Stock Market Returns
If you invest in the stock market, you expect that your money will somehow make more money.
But how does this happen?
Where do stock market returns come from?
In theory, the answer is simple.
They come from the same place returns come from if you own a business:
Stock returns come from earnings.

(Earnings is a synonym for profits.)
You can turn this statement into math, like so:
r = E / P
E/P is called the earnings yield; it's the reciprocal of the P/E ratio, expressed as a percent:
The return "r" that the earnings yield predicts is the inflationadjusted total return (meaning the return from stock price increases, plus dividends).
Sometimes people like to be specific about how the earnings are used:
Stock returns come from the earnings that are distributed to investors as dividends, plus the earnings the company retains and invests in its own growth.

Once again you can turn this into math:
r = (D / P) + G
This is called the Gordon Growth Formula.
D is the dividend per share; D/P is called the dividend yield.
G is the earnings growth rate.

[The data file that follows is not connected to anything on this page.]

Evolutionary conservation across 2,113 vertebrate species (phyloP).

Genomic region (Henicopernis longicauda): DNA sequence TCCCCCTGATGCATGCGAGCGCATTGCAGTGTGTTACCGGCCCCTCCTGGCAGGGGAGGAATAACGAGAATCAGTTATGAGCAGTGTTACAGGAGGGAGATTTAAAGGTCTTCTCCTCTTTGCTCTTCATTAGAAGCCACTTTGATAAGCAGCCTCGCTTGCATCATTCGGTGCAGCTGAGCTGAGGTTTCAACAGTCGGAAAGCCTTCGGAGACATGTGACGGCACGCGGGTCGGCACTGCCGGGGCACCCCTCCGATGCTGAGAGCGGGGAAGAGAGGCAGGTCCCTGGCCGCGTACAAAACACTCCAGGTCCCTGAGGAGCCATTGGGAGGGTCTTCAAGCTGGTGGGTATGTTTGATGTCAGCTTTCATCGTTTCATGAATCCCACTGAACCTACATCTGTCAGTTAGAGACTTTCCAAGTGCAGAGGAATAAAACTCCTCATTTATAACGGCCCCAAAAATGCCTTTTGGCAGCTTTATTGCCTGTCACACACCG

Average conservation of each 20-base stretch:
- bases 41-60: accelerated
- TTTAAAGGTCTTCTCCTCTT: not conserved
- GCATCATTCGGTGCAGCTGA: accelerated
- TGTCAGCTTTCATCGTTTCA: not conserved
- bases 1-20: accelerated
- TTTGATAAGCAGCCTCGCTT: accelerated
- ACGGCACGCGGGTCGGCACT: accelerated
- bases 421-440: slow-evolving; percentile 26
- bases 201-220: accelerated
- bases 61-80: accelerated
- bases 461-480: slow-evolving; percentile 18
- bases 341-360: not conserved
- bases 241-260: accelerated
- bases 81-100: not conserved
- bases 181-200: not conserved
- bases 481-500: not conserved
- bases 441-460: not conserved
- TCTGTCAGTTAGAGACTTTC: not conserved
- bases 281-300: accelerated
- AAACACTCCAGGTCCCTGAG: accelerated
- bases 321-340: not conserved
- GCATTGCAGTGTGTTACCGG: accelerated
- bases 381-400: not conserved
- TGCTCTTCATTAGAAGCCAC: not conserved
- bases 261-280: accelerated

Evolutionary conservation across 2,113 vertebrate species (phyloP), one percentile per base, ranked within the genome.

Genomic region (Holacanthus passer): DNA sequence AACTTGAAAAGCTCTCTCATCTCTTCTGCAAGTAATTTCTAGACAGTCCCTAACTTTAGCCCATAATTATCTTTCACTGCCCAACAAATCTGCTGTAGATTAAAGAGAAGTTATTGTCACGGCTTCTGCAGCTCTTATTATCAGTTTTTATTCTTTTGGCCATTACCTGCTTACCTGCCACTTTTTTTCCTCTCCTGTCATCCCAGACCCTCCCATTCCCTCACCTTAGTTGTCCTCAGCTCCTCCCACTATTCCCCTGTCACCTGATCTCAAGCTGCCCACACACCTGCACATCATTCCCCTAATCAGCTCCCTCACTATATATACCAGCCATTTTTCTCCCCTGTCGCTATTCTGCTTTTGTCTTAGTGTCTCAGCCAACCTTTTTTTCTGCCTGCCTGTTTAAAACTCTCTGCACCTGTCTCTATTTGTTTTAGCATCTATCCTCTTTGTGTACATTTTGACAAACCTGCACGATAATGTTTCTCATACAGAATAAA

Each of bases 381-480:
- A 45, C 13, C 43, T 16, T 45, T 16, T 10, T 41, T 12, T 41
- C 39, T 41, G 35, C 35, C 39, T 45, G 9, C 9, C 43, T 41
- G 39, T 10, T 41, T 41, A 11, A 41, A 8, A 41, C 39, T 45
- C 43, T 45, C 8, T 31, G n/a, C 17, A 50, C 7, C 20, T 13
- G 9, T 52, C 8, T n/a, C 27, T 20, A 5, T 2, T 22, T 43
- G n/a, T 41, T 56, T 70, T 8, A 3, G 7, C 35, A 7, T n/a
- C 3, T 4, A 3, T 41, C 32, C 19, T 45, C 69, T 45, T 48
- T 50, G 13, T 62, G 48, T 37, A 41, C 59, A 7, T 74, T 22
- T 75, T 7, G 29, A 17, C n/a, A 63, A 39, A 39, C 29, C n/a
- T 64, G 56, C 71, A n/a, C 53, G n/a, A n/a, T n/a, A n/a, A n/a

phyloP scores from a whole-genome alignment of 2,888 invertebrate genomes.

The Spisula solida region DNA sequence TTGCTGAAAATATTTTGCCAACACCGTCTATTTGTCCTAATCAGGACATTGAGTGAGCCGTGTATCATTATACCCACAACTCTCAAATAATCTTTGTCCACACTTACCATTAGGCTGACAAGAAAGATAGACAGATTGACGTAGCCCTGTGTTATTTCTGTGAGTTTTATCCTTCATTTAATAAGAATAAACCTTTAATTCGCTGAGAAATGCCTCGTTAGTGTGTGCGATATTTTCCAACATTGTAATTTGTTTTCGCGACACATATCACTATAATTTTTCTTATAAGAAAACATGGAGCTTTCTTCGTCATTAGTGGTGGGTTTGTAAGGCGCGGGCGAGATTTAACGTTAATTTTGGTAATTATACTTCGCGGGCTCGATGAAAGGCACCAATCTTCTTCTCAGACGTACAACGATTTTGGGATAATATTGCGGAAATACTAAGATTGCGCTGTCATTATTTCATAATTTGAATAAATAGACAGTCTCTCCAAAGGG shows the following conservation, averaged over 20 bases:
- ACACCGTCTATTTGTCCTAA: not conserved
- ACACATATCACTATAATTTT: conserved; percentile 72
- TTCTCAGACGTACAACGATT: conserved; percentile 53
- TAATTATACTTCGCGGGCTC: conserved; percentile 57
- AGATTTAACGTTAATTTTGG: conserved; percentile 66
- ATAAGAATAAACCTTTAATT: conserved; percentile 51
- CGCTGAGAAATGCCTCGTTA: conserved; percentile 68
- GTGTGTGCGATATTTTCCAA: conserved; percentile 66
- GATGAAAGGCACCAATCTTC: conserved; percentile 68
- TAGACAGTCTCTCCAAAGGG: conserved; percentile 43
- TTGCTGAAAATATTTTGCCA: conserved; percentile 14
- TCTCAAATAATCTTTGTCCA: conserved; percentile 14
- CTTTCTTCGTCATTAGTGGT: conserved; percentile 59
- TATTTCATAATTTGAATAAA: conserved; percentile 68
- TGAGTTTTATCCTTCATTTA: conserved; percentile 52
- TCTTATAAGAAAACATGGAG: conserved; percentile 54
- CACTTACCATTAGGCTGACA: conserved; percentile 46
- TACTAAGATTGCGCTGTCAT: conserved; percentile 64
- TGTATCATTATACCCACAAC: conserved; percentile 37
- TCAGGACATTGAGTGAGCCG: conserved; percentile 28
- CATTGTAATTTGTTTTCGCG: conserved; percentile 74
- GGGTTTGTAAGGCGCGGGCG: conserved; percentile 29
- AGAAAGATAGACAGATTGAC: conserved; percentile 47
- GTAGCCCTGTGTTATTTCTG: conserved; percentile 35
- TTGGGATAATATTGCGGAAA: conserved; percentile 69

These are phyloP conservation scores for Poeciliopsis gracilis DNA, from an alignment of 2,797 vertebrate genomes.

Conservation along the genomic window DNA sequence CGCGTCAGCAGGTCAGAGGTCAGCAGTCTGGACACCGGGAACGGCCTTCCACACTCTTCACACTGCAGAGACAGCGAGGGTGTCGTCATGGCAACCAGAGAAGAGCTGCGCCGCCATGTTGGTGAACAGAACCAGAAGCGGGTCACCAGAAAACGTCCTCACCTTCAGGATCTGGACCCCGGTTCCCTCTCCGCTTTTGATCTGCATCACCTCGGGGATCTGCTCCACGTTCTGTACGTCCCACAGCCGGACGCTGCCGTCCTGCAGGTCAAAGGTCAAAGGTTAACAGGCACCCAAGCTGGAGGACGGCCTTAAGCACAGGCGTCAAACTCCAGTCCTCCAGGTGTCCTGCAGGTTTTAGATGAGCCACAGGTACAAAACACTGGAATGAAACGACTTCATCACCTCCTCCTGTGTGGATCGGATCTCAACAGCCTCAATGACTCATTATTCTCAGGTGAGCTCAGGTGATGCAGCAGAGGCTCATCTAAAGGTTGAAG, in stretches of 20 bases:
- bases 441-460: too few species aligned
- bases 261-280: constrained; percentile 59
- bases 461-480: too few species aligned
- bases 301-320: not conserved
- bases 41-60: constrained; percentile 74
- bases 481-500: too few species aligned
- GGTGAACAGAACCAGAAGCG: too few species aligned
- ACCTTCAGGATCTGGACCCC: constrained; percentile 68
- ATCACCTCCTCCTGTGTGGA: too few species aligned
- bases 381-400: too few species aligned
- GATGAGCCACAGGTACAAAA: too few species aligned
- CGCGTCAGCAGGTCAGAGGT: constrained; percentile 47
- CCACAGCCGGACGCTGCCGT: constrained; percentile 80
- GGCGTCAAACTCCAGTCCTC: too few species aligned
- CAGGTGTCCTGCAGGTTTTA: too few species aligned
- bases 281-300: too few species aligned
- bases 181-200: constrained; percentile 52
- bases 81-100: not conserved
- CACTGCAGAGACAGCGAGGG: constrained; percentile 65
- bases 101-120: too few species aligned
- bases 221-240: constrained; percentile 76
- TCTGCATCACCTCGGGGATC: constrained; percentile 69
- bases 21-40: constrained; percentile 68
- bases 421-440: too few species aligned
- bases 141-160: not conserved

Verifying the Earnings Yield Formula
So far, so logical.
Now let's see if it's right.
The site multpl.com shows that the P/E ratio of the S&P 500 has averaged 15.57.
Take the reciprocal, and you get an earnings yield of 6.42%.
The inflationadjusted annualized return of the S&P 500 (through 2015) has in fact been 6.86%.
Not a perfect match, but not too shabby, either, for such a simple little model.
It really works!
Long and Short Run
Actually, it only really works over the long run.
Over the short run, P/E ratios tend to stretch away from the average and then snap back toward it,
a process called momentum and mean reversion.
If you invest when P/E ratios are high, then your returns will probably be lower than the earnings yield predicts.
We'll quantify that on the next page.
For now, be aware of this:
Stock returns are the outcome of business realities (like earnings) as well as of market behavior (like P/E).
Business reality tends to dominate over the long run (10+ years);
market behavior can dominate over the shorter run.